Women in the work force: feminist concerns


Christian Howard
Managing Editor

While feminist groups have advanced the equal political, economic and social rights – as well as equal opportunities – of women, efforts for women’s equality in the work force have sparked a number of debates about the nature and role of women in both the professional world as well as in the family. With women now comprising 47% of the total U.S. labor force, according to the U.S. Department of Labor, these questions are increasingly important.

Two female University of Dallas professors discussed several of the problems that still face women in the work force with The University News.

According to Dr. Sue Conger, director of the IT program at UD, women face the same problems as many minorities in the work force.

One of these issues is the balance between work and family life. While Conger said that this is a problem for all people, regardless of gender or age, it is especially an issue for women.

“There is more pressure on women, especially when they start having kids,” Conger said. “It takes two to make a baby, but only one to manage it. Most guys think it’s the woman’s problem.”

Dr. Susan Rhame, an assistant professor of accounting at UD, said that when she started having children, she quit her job.

“I took off seven years, but that’s when I started working toward my Ph.D.,” she said. “It’s a choice I made, and I don’t regret it. Yes, it was hard – it’s still hard – but overall, men help out more these days. They help carry that responsibility so that both the man and the woman can have a career.”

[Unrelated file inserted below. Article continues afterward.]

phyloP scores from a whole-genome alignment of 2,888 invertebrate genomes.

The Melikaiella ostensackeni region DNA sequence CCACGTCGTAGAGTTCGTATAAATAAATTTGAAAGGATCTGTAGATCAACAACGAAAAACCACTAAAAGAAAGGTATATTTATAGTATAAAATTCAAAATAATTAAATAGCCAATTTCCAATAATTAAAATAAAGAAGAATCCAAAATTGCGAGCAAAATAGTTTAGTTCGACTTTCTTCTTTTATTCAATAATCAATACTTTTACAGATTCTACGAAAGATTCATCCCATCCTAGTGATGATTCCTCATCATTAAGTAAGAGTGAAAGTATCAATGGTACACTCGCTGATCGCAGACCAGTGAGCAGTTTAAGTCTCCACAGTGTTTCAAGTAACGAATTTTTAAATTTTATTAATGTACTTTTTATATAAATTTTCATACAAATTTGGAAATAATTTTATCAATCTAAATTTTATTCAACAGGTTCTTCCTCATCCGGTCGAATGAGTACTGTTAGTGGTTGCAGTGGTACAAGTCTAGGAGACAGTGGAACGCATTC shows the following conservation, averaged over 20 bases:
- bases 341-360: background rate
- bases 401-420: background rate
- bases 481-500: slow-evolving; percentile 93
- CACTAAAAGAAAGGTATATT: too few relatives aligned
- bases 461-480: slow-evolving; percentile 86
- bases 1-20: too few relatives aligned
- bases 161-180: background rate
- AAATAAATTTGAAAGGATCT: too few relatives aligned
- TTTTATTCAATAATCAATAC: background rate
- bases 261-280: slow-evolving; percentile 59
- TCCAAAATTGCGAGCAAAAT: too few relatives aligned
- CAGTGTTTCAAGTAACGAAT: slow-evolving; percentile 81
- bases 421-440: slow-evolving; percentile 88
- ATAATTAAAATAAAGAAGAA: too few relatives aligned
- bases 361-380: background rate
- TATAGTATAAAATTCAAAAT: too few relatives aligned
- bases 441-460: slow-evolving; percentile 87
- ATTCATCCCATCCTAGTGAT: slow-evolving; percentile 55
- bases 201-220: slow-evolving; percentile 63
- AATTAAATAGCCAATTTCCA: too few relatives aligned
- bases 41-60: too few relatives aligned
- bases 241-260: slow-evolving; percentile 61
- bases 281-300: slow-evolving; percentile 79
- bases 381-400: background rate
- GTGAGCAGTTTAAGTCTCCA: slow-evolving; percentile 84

Many companies have also begun offering more options to women with children, allowing them to cut back on their hours or work from home.

“Technology and computers have made work more flexible,” Rhame said. “Women can work partially at home from computers. You can’t do that in all fields, but in certain ones it is very helpful.”

According to Conger, another one of the biggest problems that women face is the issue of equal pay.

The U.S. Department of Labor has reported that the earnings gap has been narrowing since 1979. In 1979 women earned 62 percent of the amount paid to men in the same positions, but in 2010, women earned 81 percent of what was paid to their male counterparts.

“It’s a documented fact that women make less than men,” Conger said. “You can’t dwell on that because you can’t change that personally. You do the best you can.”

But the issue of pay often has greater consequences than is readily apparent. This has to do with the increasingly transitory and mobile nature of jobs.

“As soon as you are married,” Conger said, “your husband will invariably be offered a job out-of-town. And in all likelihood, the man will make more money than the woman. If that’s the most important thing, then that’s where you go. You compromise.”

Conger said that she has had to deal with many of these issues, saying that, even so, she has been very blessed with both her family and her career.

“I love what I do. There’s not much else that you can do that’s better,” she said.

Nevertheless, Conger said that her experience has been the exception rather than the norm, and that for much of the work world, there is a larger problem.

“Generally, to be recognized in the workforce,” Conger said, “it’s not good enough for a woman to be equal to a man. She must be better than him.”


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